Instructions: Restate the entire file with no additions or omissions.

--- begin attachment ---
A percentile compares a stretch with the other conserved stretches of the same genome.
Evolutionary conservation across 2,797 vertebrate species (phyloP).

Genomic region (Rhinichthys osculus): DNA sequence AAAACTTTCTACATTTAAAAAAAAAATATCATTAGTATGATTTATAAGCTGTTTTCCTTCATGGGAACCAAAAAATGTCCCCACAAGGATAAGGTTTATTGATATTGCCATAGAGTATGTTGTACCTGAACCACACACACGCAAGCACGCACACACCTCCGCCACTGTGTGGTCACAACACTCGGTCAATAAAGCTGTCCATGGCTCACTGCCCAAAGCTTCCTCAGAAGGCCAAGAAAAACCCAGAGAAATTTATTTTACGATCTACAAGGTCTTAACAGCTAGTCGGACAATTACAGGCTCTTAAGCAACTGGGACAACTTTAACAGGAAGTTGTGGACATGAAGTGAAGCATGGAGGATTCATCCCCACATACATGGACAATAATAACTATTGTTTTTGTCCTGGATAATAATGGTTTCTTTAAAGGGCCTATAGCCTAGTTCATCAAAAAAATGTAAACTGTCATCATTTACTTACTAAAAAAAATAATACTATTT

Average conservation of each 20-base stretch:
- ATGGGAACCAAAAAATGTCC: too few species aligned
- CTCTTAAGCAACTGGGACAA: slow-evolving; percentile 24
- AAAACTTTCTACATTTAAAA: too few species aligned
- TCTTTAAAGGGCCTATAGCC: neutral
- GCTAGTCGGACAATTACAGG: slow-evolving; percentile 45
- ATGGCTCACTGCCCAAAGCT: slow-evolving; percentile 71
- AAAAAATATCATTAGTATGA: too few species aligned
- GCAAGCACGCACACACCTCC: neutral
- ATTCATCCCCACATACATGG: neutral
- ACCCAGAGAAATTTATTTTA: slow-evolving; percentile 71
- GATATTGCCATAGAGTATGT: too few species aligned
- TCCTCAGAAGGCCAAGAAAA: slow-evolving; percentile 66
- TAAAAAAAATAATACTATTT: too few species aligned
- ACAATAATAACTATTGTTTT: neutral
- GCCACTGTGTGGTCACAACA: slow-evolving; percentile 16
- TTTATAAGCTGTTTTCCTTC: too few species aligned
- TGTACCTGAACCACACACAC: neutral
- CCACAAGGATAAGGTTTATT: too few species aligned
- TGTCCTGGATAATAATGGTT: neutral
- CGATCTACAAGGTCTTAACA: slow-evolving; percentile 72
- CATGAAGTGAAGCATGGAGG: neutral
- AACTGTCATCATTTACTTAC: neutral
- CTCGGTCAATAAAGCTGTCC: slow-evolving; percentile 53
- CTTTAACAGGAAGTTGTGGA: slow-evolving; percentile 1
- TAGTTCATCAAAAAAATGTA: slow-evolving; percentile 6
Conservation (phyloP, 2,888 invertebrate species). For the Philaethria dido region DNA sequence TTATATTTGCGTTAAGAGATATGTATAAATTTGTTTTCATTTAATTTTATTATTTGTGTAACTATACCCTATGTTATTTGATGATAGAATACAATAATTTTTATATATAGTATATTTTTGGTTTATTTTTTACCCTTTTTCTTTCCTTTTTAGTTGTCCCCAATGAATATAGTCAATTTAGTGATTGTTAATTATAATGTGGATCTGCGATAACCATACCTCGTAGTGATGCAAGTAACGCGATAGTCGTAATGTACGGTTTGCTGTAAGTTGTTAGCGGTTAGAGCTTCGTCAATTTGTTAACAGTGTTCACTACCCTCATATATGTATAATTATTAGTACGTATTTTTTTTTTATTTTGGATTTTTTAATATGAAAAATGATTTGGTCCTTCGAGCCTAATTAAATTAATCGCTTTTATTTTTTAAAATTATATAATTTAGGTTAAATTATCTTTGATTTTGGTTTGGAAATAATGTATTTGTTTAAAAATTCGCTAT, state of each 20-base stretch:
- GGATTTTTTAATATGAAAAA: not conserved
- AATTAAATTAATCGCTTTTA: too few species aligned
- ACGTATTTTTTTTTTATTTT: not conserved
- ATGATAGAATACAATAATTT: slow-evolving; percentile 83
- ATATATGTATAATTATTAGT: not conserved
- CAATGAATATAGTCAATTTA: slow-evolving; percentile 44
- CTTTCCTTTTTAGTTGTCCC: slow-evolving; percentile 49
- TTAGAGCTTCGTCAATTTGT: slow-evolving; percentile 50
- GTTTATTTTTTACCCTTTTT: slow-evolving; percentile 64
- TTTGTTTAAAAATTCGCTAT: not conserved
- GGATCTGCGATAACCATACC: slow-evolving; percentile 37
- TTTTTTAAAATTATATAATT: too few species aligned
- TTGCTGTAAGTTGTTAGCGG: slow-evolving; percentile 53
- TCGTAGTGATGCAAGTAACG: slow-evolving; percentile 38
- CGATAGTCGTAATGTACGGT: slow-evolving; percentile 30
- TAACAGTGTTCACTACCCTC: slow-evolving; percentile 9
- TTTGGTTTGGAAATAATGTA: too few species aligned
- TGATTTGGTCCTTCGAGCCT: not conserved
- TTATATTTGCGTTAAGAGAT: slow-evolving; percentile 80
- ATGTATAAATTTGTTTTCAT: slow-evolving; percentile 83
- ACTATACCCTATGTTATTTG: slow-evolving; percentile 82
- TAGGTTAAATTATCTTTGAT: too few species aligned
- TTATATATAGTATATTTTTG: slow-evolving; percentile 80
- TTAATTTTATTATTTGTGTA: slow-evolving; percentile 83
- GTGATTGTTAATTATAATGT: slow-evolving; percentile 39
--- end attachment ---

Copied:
A percentile compares a stretch with the other conserved stretches of the same genome.
Evolutionary conservation across 2,797 vertebrate species (phyloP).

Genomic region (Rhinichthys osculus): DNA sequence AAAACTTTCTACATTTAAAAAAAAAATATCATTAGTATGATTTATAAGCTGTTTTCCTTCATGGGAACCAAAAAATGTCCCCACAAGGATAAGGTTTATTGATATTGCCATAGAGTATGTTGTACCTGAACCACACACACGCAAGCACGCACACACCTCCGCCACTGTGTGGTCACAACACTCGGTCAATAAAGCTGTCCATGGCTCACTGCCCAAAGCTTCCTCAGAAGGCCAAGAAAAACCCAGAGAAATTTATTTTACGATCTACAAGGTCTTAACAGCTAGTCGGACAATTACAGGCTCTTAAGCAACTGGGACAACTTTAACAGGAAGTTGTGGACATGAAGTGAAGCATGGAGGATTCATCCCCACATACATGGACAATAATAACTATTGTTTTTGTCCTGGATAATAATGGTTTCTTTAAAGGGCCTATAGCCTAGTTCATCAAAAAAATGTAAACTGTCATCATTTACTTACTAAAAAAAATAATACTATTT

Average conservation of each 20-base stretch:
- ATGGGAACCAAAAAATGTCC: too few species aligned
- CTCTTAAGCAACTGGGACAA: slow-evolving; percentile 24
- AAAACTTTCTACATTTAAAA: too few species aligned
- TCTTTAAAGGGCCTATAGCC: neutral
- GCTAGTCGGACAATTACAGG: slow-evolving; percentile 45
- ATGGCTCACTGCCCAAAGCT: slow-evolving; percentile 71
- AAAAAATATCATTAGTATGA: too few species aligned
- GCAAGCACGCACACACCTCC: neutral
- ATTCATCCCCACATACATGG: neutral
- ACCCAGAGAAATTTATTTTA: slow-evolving; percentile 71
- GATATTGCCATAGAGTATGT: too few species aligned
- TCCTCAGAAGGCCAAGAAAA: slow-evolving; percentile 66
- TAAAAAAAATAATACTATTT: too few species aligned
- ACAATAATAACTATTGTTTT: neutral
- GCCACTGTGTGGTCACAACA: slow-evolving; percentile 16
- TTTATAAGCTGTTTTCCTTC: too few species aligned
- TGTACCTGAACCACACACAC: neutral
- CCACAAGGATAAGGTTTATT: too few species aligned
- TGTCCTGGATAATAATGGTT: neutral
- CGATCTACAAGGTCTTAACA: slow-evolving; percentile 72
- CATGAAGTGAAGCATGGAGG: neutral
- AACTGTCATCATTTACTTAC: neutral
- CTCGGTCAATAAAGCTGTCC: slow-evolving; percentile 53
- CTTTAACAGGAAGTTGTGGA: slow-evolving; percentile 1
- TAGTTCATCAAAAAAATGTA: slow-evolving; percentile 6
Conservation (phyloP, 2,888 invertebrate species). For the Philaethria dido region DNA sequence TTATATTTGCGTTAAGAGATATGTATAAATTTGTTTTCATTTAATTTTATTATTTGTGTAACTATACCCTATGTTATTTGATGATAGAATACAATAATTTTTATATATAGTATATTTTTGGTTTATTTTTTACCCTTTTTCTTTCCTTTTTAGTTGTCCCCAATGAATATAGTCAATTTAGTGATTGTTAATTATAATGTGGATCTGCGATAACCATACCTCGTAGTGATGCAAGTAACGCGATAGTCGTAATGTACGGTTTGCTGTAAGTTGTTAGCGGTTAGAGCTTCGTCAATTTGTTAACAGTGTTCACTACCCTCATATATGTATAATTATTAGTACGTATTTTTTTTTTATTTTGGATTTTTTAATATGAAAAATGATTTGGTCCTTCGAGCCTAATTAAATTAATCGCTTTTATTTTTTAAAATTATATAATTTAGGTTAAATTATCTTTGATTTTGGTTTGGAAATAATGTATTTGTTTAAAAATTCGCTAT, state of each 20-base stretch:
- GGATTTTTTAATATGAAAAA: not conserved
- AATTAAATTAATCGCTTTTA: too few species aligned
- ACGTATTTTTTTTTTATTTT: not conserved
- ATGATAGAATACAATAATTT: slow-evolving; percentile 83
- ATATATGTATAATTATTAGT: not conserved
- CAATGAATATAGTCAATTTA: slow-evolving; percentile 44
- CTTTCCTTTTTAGTTGTCCC: slow-evolving; percentile 49
- TTAGAGCTTCGTCAATTTGT: slow-evolving; percentile 50
- GTTTATTTTTTACCCTTTTT: slow-evolving; percentile 64
- TTTGTTTAAAAATTCGCTAT: not conserved
- GGATCTGCGATAACCATACC: slow-evolving; percentile 37
- TTTTTTAAAATTATATAATT: too few species aligned
- TTGCTGTAAGTTGTTAGCGG: slow-evolving; percentile 53
- TCGTAGTGATGCAAGTAACG: slow-evolving; percentile 38
- CGATAGTCGTAATGTACGGT: slow-evolving; percentile 30
- TAACAGTGTTCACTACCCTC: slow-evolving; percentile 9
- TTTGGTTTGGAAATAATGTA: too few species aligned
- TGATTTGGTCCTTCGAGCCT: not conserved
- TTATATTTGCGTTAAGAGAT: slow-evolving; percentile 80
- ATGTATAAATTTGTTTTCAT: slow-evolving; percentile 83
- ACTATACCCTATGTTATTTG: slow-evolving; percentile 82
- TAGGTTAAATTATCTTTGAT: too few species aligned
- TTATATATAGTATATTTTTG: slow-evolving; percentile 80
- TTAATTTTATTATTTGTGTA: slow-evolving; percentile 83
- GTGATTGTTAATTATAATGT: slow-evolving; percentile 39